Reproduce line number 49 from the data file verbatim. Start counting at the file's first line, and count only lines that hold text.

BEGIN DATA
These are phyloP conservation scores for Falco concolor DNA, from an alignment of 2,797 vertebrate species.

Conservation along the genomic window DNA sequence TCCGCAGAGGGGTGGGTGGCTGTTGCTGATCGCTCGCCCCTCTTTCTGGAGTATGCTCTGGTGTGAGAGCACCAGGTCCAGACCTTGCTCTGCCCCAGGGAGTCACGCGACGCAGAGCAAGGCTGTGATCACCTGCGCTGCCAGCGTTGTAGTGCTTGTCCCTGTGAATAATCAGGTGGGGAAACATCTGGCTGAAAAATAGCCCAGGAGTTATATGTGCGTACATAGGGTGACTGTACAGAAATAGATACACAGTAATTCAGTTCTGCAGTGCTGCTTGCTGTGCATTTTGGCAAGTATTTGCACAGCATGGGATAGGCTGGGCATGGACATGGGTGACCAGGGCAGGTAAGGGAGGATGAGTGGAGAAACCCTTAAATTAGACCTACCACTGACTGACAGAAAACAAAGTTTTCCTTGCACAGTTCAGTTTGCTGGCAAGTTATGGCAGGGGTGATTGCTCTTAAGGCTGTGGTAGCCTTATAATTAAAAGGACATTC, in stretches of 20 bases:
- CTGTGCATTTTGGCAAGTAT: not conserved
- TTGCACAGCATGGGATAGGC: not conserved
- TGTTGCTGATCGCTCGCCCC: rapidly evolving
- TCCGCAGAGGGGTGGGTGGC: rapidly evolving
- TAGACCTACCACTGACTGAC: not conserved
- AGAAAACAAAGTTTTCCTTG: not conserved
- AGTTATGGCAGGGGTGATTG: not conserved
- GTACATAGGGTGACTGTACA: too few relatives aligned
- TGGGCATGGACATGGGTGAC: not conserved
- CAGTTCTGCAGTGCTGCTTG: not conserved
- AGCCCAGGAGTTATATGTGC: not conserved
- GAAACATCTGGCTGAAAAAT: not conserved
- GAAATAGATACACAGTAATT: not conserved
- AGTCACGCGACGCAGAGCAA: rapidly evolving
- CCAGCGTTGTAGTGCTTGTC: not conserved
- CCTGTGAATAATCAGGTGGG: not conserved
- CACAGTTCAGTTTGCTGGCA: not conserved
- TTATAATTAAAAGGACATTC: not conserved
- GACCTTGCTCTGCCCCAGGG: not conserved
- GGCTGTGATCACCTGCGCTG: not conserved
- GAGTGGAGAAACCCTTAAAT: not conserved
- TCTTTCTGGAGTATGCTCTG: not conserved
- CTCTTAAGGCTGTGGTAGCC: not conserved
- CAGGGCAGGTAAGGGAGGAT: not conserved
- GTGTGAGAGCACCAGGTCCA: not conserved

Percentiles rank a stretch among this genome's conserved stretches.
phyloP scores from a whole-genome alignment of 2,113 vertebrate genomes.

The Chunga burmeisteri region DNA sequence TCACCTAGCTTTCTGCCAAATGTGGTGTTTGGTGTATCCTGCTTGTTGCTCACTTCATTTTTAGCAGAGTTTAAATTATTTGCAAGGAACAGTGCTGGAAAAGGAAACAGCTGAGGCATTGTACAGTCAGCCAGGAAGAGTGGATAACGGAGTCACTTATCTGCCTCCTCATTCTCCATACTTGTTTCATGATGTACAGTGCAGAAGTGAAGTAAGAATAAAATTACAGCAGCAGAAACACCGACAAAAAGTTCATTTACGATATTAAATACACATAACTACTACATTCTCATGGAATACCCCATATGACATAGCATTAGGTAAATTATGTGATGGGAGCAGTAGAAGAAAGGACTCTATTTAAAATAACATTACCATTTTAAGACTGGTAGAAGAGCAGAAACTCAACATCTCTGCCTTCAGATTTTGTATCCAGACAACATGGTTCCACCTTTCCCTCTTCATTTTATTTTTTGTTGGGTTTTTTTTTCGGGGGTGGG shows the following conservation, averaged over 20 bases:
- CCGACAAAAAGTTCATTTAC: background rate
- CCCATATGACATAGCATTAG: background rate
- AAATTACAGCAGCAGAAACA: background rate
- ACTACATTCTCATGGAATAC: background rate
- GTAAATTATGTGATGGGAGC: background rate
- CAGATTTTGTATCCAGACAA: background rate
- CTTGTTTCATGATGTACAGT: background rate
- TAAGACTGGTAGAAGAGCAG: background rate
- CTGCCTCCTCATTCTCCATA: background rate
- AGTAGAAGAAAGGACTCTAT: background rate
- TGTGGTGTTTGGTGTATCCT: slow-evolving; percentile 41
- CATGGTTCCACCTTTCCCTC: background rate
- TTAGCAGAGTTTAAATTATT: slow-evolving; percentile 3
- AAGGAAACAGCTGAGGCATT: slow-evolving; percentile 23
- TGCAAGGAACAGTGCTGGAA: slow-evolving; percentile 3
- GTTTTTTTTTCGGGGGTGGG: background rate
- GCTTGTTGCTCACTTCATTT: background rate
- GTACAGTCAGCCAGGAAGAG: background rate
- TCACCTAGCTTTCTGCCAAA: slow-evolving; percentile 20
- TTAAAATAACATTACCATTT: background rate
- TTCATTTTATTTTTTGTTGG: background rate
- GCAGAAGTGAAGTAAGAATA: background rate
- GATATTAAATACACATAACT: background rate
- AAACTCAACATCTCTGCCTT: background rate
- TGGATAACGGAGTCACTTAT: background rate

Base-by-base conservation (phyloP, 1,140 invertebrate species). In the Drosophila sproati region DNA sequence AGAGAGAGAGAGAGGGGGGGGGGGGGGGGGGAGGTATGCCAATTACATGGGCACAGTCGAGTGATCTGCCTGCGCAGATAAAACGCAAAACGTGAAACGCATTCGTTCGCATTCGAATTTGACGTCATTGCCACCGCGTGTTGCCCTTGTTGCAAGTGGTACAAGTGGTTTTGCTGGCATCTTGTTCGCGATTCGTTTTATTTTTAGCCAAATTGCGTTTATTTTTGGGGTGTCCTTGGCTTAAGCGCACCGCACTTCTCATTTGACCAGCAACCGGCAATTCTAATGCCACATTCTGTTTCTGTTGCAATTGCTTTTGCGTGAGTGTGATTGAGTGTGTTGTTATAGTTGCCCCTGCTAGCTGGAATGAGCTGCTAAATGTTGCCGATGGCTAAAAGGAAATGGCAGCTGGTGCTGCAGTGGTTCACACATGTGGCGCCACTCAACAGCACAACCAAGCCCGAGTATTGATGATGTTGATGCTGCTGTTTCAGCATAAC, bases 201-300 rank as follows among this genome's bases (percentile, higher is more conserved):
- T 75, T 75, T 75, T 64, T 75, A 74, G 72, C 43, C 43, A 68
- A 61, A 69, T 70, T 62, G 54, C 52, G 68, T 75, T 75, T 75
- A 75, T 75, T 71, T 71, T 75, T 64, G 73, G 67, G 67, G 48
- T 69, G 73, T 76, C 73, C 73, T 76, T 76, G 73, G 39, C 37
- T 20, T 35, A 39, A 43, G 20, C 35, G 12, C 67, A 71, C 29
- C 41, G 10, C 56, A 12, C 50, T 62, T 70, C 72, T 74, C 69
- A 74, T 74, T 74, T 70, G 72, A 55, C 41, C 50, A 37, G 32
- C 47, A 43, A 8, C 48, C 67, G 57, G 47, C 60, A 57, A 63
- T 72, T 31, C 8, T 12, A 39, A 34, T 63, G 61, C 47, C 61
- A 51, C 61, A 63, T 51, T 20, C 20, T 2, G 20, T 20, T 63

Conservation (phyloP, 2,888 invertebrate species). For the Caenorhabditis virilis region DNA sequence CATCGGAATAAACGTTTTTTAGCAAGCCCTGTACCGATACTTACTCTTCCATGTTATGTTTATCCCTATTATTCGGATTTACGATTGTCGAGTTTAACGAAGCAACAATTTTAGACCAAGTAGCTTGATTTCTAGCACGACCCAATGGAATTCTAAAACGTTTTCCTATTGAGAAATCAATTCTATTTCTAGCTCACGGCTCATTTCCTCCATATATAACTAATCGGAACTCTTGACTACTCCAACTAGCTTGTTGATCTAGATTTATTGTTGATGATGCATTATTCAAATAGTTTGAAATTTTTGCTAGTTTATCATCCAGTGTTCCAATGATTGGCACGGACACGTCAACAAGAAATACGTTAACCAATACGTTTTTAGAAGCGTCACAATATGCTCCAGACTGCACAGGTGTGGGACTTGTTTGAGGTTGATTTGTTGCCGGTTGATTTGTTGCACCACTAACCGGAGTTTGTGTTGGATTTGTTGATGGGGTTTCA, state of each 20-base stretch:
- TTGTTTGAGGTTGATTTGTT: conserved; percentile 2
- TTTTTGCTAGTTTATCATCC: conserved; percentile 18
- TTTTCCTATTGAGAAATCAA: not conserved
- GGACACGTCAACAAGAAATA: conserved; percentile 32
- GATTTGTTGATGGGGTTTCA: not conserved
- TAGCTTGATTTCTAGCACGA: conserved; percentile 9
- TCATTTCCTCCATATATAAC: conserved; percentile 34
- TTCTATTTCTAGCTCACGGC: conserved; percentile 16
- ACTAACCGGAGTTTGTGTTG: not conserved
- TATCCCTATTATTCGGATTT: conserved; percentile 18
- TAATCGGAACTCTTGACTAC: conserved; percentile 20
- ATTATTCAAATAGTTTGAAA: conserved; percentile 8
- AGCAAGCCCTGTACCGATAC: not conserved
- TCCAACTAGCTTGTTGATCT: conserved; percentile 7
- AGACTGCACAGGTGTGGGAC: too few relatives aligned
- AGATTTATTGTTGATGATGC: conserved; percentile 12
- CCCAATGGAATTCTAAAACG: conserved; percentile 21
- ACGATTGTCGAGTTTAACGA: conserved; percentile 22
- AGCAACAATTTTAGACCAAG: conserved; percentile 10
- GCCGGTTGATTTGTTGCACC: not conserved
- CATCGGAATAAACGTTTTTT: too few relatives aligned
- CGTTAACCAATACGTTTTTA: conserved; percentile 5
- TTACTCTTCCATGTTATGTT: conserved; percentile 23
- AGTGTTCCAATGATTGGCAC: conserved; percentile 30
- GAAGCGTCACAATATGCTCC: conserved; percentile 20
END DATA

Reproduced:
- TCACCTAGCTTTCTGCCAAA: slow-evolving; percentile 20